Could Titan Hydrogen tech double fuel cell efficiency?
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Queensland University of Technology researchers are testing the tech’s ability to increase output.
Titan Hydrogen claims to have developed a new technology that can increase fuel cell efficiency by as much as 60 percent. A research team from the Queensland University of Technology has been tasked with testing the tech and the claims about its output.
According to the Australian company, the technology will “effectively double” H2 vehicle driving range.
The hydrogen fuel cell efficiency technology is patent pending and is claimed to generate more electricity by using the same amount of H2. Titan Hydrogen has developed the technology and is now bringing it into its proof-of-concept stage. From there, the university team will be able to test it independently through its own validation process.
“The technology facilitates a more efficient electrochemical reaction in the fuel cell, which means more available energy is produced from the same amount of hydrogen,” said Titan Hydrogen Limited Chair David Vinson in a statement. He explained that the QUT interim testing process results are expected to become available before the close of 2021. The university’s research team is led by Dr. Andrew Dicks in collaboration with Associate Professor Geoffrey Will.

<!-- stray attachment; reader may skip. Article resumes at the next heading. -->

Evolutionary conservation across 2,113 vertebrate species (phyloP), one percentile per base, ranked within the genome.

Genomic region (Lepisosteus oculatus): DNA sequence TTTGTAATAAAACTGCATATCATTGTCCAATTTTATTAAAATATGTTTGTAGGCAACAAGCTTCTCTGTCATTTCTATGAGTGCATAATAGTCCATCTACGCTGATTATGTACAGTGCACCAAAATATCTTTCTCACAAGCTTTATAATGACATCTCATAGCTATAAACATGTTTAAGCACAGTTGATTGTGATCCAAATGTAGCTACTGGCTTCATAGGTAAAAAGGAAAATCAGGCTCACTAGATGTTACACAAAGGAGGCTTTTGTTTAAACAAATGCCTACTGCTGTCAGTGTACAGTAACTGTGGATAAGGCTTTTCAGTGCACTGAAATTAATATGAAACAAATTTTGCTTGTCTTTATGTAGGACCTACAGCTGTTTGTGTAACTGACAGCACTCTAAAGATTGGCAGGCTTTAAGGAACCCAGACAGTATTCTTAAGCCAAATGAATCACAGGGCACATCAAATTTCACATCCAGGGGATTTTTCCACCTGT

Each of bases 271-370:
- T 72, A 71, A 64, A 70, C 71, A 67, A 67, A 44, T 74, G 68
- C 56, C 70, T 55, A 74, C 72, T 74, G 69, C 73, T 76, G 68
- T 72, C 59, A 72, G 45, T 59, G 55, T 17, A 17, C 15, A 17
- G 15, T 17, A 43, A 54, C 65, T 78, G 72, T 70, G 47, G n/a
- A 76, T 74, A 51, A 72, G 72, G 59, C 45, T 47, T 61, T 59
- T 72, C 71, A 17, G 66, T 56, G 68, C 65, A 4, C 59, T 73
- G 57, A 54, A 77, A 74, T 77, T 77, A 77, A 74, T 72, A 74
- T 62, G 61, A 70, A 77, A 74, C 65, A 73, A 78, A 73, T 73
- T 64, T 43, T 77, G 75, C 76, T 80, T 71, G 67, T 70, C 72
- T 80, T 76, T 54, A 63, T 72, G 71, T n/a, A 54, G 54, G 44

The testing will involve an investigation of the hydrogen fuel cell efficiency technology’s fundamental processes.
“The development will investigate the fundamental processes occurring within fuel cells using both electrochemistry and analytical techniques to validate fully the Titan fuel cell concept in which a novel nano-structured membrane is at the heart of the fuel cell,” explained Dr. Dicks. “The aim of the work is to create a new type of hydrogen fuel cell that is not limited by losses caused by the high overpotentials experienced in currently available devices.”
Among the primary challenges currently faced by H2 as an alternative to fossil fuels is in its efficiency, which keeps its cost high and, therefore, not as affordable as existing polluting forms of fuel. Low temperature Polymer Electrolyte Membrane (PEM) fuel cells can convert under 40 percent of H2 into usable electricity.
Overcoming fuel cell efficiency challenges is among the vital achievements that must be made in order to make hydrogen a viable fuel for use in transportation.